Roald Dahl and now Ian Fleming. There’s a certain irony to that as the two men were friends, had both worked as spies in D.C., and Dahl took on the screenplay for Chitty Chitty Bang Bang after Fleming’s death. The resulting Dick Van Dyke movie feels a whole lot like Dahl and has little of Fleming in it.
And Fleming, like Dahl, is now a “property” of great worth to a massive global content cartel.
As I wrote in The End of Literature, “Netflix paid an estimated $686 million for the Roald Dahl Story Company. Dr. Seuss Enterprises, which already has deals with Netflix and major studios, is considering its own total sale that would probably top $1 billion. Amazon paid $500 million for the rights to make The Rings of Power: a woke pastiche of Tolkien.”
Amazon also bought MGM and the James Bond movies with them. The Fleming Estate, which is responsible for this travesty, has tried to “keep” the novels alive by having other authors do a terrible job of writing their own Bond sequels. It’s hard to say this is even the worst thing they’ve done with them, but, like the case of Dahl, it subjects an author’s work to woke censorship after his death in a curiously selective way.
Ian Fleming Publications Ltd, the company that owns the literary rights to the author’s work, commissioned a review by sensitivity readers of the classic texts under its control.
The Telegraph understands that a disclaimer accompanying the reissued texts will read: “This book was written at a time when terms and attitudes which might be considered offensive by modern readers were commonplace.
“A number of updates have been made in this edition, while keeping as close as possible to the original text and the period in which it is set.”
The changes to Fleming’s books result in some depictions of black people being reworked or removed.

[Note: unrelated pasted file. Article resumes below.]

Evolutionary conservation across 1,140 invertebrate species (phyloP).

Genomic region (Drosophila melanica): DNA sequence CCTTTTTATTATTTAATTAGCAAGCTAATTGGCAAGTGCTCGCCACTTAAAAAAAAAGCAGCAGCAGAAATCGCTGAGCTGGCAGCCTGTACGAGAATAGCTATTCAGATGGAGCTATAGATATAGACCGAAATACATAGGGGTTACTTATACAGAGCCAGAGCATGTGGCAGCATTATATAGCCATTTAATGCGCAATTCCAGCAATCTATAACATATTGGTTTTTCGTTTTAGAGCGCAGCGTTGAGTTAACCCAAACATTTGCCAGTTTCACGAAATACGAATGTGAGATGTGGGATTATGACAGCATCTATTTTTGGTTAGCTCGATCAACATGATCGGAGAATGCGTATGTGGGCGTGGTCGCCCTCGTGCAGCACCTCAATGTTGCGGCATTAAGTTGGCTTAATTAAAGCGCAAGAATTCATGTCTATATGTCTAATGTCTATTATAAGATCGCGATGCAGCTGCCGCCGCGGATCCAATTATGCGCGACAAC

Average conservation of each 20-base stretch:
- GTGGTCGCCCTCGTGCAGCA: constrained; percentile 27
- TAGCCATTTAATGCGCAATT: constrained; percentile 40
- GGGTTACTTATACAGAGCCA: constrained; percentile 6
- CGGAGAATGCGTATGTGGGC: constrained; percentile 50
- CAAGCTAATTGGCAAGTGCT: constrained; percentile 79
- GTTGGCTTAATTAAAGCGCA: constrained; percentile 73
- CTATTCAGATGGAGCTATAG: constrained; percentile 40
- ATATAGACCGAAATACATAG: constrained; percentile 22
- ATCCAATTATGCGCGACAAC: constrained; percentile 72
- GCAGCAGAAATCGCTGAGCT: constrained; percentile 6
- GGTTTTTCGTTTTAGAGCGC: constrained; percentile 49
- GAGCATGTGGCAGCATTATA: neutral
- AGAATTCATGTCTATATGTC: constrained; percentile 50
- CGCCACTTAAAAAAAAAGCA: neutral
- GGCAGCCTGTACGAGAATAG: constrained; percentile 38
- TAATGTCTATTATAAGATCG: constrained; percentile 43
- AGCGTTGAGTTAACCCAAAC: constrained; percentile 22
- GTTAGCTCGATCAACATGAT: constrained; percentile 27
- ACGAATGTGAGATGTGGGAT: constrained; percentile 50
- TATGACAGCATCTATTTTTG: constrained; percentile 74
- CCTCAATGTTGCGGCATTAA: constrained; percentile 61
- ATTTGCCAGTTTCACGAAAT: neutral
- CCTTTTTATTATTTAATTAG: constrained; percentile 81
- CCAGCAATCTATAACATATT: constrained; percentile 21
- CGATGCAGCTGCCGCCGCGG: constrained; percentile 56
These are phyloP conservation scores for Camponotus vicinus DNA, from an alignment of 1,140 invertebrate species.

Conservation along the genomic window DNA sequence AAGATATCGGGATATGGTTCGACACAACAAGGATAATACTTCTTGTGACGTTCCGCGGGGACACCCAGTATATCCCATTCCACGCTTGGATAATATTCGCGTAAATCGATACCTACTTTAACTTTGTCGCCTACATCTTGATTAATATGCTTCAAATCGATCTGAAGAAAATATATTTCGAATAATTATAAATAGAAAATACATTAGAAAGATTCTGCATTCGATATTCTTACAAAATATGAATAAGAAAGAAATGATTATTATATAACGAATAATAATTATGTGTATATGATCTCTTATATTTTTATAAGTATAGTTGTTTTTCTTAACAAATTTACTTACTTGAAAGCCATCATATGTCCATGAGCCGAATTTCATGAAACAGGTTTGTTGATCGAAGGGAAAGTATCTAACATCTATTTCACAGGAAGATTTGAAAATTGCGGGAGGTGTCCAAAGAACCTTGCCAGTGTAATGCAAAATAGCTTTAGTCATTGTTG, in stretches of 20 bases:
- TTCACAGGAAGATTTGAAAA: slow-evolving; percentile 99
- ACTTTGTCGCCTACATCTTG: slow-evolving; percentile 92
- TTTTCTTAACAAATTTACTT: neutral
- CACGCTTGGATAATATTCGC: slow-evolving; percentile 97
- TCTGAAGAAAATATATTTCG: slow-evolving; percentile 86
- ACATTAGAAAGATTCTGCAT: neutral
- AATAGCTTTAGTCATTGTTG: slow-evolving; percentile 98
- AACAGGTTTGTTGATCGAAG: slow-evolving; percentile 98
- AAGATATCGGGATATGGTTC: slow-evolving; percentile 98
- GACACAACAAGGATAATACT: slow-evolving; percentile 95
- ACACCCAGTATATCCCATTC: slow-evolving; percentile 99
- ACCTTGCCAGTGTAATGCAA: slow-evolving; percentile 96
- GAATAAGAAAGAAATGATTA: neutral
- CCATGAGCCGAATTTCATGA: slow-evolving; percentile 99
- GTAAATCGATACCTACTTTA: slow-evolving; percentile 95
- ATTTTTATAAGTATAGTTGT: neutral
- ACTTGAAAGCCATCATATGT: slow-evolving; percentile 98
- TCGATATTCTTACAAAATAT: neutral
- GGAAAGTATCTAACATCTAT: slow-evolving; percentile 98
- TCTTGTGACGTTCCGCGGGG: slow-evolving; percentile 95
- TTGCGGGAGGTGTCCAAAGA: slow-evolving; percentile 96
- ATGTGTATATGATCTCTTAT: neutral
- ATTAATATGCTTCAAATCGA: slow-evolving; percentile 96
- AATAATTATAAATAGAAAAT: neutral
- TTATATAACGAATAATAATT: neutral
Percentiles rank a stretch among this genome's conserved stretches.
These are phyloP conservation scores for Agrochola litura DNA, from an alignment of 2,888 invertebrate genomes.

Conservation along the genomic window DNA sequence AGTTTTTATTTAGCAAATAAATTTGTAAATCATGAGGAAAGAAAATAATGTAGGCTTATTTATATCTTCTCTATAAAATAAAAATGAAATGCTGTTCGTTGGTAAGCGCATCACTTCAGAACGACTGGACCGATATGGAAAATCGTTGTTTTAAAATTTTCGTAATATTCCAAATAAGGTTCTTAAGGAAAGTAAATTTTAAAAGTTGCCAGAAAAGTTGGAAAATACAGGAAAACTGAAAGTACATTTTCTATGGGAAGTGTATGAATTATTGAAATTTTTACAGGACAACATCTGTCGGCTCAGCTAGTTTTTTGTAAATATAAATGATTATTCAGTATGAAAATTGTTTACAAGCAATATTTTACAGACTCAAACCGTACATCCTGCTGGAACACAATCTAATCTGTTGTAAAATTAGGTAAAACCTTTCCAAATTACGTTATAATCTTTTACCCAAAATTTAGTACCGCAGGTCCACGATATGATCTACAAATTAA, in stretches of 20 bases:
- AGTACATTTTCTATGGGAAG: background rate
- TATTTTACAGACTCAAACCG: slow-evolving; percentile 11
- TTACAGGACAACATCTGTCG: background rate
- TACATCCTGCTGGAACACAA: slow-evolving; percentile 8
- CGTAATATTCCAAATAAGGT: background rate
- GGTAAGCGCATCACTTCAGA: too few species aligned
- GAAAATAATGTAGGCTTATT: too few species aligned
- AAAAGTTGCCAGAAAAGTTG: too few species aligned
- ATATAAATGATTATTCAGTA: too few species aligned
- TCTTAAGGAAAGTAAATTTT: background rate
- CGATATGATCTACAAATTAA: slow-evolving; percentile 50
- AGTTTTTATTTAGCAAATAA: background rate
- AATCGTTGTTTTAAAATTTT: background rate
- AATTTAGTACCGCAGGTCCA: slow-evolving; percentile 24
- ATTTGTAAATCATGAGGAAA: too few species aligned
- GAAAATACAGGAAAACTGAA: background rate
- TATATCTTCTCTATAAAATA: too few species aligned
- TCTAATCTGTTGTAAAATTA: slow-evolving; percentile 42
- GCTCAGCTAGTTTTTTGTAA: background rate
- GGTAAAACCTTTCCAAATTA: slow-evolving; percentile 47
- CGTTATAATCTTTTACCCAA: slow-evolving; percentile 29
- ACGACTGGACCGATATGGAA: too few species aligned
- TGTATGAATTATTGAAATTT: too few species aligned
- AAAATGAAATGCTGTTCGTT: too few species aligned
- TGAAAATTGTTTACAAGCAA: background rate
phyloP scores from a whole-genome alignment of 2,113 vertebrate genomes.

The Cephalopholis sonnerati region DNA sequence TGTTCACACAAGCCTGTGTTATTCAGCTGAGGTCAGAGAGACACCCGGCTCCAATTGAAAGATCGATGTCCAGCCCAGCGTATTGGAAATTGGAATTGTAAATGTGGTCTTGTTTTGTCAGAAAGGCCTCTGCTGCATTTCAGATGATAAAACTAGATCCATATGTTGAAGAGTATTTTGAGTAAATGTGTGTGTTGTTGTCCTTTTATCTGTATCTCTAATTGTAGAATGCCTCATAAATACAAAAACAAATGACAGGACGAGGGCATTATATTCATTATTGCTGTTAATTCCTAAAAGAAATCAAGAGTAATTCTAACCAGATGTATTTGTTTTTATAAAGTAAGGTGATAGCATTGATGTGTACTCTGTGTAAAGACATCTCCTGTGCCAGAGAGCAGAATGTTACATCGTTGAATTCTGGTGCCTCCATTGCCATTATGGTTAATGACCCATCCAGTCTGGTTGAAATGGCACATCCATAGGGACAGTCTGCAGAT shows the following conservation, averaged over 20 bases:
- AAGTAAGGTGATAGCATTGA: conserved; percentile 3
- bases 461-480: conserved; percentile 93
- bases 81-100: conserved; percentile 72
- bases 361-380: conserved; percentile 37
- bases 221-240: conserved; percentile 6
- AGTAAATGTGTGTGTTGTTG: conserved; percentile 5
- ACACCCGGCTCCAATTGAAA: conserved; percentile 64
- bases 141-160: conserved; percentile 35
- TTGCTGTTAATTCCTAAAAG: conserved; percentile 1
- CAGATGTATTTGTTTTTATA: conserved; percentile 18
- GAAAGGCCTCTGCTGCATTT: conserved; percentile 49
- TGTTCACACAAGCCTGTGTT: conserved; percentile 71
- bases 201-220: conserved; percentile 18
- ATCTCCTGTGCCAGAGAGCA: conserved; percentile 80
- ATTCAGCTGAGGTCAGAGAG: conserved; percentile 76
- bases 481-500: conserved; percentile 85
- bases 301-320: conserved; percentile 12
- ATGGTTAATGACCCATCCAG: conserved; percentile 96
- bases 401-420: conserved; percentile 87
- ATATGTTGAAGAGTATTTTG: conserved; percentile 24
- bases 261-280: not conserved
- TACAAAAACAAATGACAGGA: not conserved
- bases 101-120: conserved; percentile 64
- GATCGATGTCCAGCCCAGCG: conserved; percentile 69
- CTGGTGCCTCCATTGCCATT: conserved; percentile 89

And it is just references to black people. Not stuff that would strike people more obviously today.
Dated references to other ethnicities remain, such as Bond’s racial terms for east Asian people and the spy’s disparaging views of Oddjob, Goldfinger’s Korean henchman.
References to the “sweet tang of rape”, “blithering women” failing to do a “man’s work”, and homosexuality being a “stubborn disability” also remain.
But they’re very careful to remove anything with a hint of negativity toward black people.
In the sensitivity reader-approved version of Live and Let Die, Bond’s assessment that would-be African criminals in the gold and diamond trades are “pretty law-abiding chaps I should have thought, except when they’ve drunk too much” becomes – “pretty law-abiding chaps I should have thought.”
Black people actually weirdly disappear.
In one example, some criminals escaping from Bond in Dr No become simply “gangsters”. In the same novel, the race of a doctor and an immigration officer now go unmentioned, as does that of a henchman shot by Bond.
The ethnicity of a barman in Thunderball is similarly omitted in new editions. In Quantum of Solace, a butler’s race now also goes unmentioned.
Detail is also removed from Goldfinger, where the race of the drivers in the Second World War logistics unit, the Red Ball Express – which had many black servicemen – is not mentioned, instead referring only to “ex-drivers”.
Whom does this help exactly?
Live and Let Die was a pretty terrible novel. And the blacksploitation angle, popular then, is dated as hell. But that was Fleming’s call to take out. Fleming died a decade after publishing it. There were objections and he had plenty of time to do what Dahl did with Willie Wonka and revise it. He chose not to do it. And the estate should just take things as they are. But the Bond novels, probably more than any other British fictional figure other than Sherlock Holmes, is a property to be pumped for maximum value and which has spawned numerous projects that Fleming would likely have disapproved of. Fleming was overrated as a writer, but he was still a whole lot better than whatever sensitivity experts are going over his work and more importantly, they are his work. Not anyone else’s work.